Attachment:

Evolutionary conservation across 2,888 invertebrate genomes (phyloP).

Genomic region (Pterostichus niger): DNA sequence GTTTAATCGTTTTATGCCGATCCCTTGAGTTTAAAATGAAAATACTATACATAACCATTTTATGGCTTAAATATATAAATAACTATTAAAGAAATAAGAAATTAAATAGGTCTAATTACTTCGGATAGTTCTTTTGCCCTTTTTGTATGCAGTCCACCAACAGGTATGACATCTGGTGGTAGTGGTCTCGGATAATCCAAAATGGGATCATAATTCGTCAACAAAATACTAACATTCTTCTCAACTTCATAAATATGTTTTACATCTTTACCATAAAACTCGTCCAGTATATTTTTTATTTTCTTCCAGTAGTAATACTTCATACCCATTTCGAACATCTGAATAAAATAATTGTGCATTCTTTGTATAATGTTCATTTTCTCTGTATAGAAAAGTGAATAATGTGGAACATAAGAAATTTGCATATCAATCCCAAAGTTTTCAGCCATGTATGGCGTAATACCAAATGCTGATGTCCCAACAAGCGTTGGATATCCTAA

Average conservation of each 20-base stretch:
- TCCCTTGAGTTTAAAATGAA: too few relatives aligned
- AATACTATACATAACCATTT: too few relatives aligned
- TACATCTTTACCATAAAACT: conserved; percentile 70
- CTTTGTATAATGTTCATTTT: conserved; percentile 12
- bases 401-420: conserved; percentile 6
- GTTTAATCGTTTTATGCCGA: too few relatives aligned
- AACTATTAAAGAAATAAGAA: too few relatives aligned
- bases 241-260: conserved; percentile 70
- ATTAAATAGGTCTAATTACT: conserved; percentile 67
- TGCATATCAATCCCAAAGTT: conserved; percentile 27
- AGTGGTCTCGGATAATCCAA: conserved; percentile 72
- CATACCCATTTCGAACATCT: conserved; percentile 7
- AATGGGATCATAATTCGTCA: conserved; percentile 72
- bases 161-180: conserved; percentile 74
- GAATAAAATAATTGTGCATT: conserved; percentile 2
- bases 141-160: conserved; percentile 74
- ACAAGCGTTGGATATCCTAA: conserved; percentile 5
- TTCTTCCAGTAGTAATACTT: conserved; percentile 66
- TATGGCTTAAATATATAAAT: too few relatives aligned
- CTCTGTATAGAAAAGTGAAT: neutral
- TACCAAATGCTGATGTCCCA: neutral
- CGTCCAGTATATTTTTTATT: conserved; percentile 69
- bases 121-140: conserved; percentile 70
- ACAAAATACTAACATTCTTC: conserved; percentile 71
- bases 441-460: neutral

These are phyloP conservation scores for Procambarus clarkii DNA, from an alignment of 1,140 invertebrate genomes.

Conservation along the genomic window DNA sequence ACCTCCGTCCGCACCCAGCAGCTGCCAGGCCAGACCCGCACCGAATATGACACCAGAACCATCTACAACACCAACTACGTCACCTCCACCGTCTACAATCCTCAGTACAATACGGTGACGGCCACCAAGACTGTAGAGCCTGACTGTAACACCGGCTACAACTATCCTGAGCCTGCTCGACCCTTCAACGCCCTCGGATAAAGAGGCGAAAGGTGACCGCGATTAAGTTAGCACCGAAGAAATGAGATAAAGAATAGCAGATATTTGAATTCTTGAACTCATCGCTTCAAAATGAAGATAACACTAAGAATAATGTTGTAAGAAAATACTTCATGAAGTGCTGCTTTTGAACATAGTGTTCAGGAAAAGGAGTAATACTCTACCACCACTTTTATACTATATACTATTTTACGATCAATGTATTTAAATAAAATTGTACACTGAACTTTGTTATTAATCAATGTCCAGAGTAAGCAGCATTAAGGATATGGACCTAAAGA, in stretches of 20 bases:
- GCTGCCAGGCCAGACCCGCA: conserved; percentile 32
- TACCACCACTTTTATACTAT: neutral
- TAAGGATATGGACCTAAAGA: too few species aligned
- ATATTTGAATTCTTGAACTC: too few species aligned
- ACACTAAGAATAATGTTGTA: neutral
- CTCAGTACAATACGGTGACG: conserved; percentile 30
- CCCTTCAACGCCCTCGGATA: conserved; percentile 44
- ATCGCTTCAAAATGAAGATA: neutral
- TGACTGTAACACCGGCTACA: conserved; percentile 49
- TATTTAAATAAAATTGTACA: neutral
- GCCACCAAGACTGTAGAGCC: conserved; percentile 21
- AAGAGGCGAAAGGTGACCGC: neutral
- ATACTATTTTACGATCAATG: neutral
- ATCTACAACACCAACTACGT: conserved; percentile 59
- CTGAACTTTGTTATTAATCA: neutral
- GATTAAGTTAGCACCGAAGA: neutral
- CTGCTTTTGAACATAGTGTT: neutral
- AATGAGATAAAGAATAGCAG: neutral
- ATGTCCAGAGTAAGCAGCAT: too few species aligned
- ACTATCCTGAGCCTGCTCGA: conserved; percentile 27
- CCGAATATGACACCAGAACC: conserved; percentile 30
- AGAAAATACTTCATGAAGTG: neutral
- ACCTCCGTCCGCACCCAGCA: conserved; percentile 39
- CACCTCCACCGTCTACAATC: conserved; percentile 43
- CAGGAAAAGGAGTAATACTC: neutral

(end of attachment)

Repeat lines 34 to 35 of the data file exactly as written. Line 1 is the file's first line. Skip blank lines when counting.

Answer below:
- ATATTTGAATTCTTGAACTC: too few species aligned
- ACACTAAGAATAATGTTGTA: neutral